Why is pain a psychological issue? Well, let me clarify that – why is pain a behavioral medicine issue? (And what the heck is behavioral medicine??)
Behavioral medicine is a subset of psychology and other medical disciplines that addresses the impact of behavior (and thoughts) on physical health. And, yes, pain is a behavioral issue.
Consider this – regardless of the type of pain a person suffers from, physical activity will (almost without exception) worsen that pain. Now, sometimes light exercise can be beneficial, as can physical therapy (the exceptions). However, all too often I see patients who have “good days and bad days” – and on the good days they overexert themselves, and that leads to the bad days, when they are sore, achy, fatigued, irritable, and so on.
The good news in this is that pain patients can influence their pain, and avoid flare ups, by increasing awareness of what activities or behaviors worsen their pain (in the moment or in the next day “hangover effect”).
So, how do you do this? For instance, keep a journal or diary – a brief record for a week or two of daily activities, medication use, and pain scores (e.g., Monday – took oxycodone in morning, walked through the grocery for one hour, argued with spouse). This will allow the person in pain (and his/her caregivers) to monitor the cause and effect process, and pinpoint patterns of behavior that consistently help/hurt when it comes to pain. This record keeping can be important because most people don’t remember what they had for breakfast yesterday, let alone what they did 48 hours ago to lead to pain today. This delay is what I call the “hangover effect” – that gap between the behavior that seemed like a good idea at the time, and the negative symptoms one experiences in the moment – and because of this gap, we don’t always put two and two together. However, the things you did (your behavior) in the past affects how you feel in the present – without recognizing this, you are left confused or fearful of where the pain is coming from, left wondering why it’s getting worse? (Consider the idea of a hangover from alcohol here – if you wake up feeling awful and don’t know why, the thought most of us have is some sort of illness; but, if you remember drinking a lot of booze the day before, now that changes the diagnosis, and that information changes the treatment.)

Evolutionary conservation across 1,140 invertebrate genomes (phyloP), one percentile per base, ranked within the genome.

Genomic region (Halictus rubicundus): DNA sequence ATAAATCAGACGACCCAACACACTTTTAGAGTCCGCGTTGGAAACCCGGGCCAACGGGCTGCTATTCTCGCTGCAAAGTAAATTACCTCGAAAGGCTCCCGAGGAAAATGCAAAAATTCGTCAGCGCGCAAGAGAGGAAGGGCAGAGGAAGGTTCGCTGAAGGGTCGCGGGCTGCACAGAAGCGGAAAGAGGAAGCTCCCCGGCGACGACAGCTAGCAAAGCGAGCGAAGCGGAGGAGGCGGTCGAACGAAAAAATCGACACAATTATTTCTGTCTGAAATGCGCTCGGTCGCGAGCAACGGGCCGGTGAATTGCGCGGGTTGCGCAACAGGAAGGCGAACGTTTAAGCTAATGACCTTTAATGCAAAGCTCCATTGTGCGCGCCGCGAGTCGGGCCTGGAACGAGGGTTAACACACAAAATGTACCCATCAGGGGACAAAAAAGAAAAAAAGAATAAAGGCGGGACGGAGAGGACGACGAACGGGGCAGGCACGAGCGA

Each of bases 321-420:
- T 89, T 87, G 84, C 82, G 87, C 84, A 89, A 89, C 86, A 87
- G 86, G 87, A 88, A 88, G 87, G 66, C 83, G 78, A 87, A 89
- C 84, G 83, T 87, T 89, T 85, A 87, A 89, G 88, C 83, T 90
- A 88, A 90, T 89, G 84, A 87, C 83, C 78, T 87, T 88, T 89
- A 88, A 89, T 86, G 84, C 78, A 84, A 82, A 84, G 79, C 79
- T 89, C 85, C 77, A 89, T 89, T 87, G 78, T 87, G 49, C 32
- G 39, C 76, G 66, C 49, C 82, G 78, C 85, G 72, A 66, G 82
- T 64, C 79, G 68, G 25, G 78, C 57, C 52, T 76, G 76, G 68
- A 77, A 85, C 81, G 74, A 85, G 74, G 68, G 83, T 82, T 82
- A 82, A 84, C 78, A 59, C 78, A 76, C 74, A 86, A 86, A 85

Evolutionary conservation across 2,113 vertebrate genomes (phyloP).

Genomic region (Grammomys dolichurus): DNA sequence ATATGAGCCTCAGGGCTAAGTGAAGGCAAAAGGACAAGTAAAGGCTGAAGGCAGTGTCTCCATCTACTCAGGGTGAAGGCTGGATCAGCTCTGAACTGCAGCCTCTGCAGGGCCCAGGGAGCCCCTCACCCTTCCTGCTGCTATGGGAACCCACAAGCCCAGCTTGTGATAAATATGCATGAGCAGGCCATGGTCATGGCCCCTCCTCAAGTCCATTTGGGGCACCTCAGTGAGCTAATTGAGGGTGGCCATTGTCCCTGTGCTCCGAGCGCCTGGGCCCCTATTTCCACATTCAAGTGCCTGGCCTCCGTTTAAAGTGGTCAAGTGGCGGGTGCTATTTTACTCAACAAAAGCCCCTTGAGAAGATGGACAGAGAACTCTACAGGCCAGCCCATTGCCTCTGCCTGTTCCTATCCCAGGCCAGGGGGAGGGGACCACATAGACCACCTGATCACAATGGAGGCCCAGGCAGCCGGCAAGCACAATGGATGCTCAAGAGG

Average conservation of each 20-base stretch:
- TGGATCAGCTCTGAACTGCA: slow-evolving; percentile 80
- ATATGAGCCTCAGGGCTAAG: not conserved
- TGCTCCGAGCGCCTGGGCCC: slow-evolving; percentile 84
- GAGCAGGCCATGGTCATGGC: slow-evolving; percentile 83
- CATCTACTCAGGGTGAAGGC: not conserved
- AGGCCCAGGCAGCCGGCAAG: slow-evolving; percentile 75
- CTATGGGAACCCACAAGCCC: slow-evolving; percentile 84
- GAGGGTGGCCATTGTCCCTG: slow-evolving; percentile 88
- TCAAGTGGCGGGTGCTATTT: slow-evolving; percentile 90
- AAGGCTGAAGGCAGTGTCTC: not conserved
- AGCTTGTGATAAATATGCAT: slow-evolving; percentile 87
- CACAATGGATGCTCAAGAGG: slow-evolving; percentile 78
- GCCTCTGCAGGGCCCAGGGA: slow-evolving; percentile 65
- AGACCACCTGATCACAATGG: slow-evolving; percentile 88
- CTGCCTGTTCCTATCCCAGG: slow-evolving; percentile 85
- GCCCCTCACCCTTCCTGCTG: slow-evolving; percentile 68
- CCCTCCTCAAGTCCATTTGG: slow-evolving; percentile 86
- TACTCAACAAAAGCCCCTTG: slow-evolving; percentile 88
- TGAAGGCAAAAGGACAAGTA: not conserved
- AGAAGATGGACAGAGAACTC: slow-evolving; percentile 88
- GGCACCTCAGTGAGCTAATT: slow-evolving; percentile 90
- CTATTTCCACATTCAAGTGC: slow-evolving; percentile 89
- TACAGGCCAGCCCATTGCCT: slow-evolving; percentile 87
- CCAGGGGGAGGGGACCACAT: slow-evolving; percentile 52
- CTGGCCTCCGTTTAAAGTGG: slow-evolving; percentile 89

Now, behavior doesn’t just mean “the stuff I did yesterday,” like going to the doctor or doing the laundry. Other behavioral factors to be aware of include: medication use (to be discussed in future posts), sleep habits, diet, substance use (including tobacco and alcohol), social/occupational stressors, and so on. All of these are factors that patients often have some say in, but that are not always associated with pain management issues. Such behaviors should be included in your record keeping to aid in finding the pattern of behaviors that help/hurt, specific to you.
If I have one goal with this Blog (and in my work with patients), it is empowerment – pain and the psychological symptoms that come along with pain do enough to take away a person’s sense of independence. I aim to give some of that feeling of control of your life back – to give patients more of a say in their lives. The flip side of this, of course, is that recognizing you have control means you have the responsibility to do something about it. I don’t think this is a bad thing, but it is a choice – being a victim or being a survivor. Sometimes, being a survivor takes more energy, and can be more frustrating, because you learn to blame yourself for behavioral decisions that negatively affect your well-being.
For me, though, I’d rather blame myself than feel helpless. So consider this idea of behavioral medicine as a means of learning from professionals how you can re-gain control over your life, and prevent pain flare-ups.
As always, feel free to contact me to set up an appointment to receive further information and treatment similar to what I Blog about here. Though I have a limited number of appointment slots available, I will do my best to accommodate.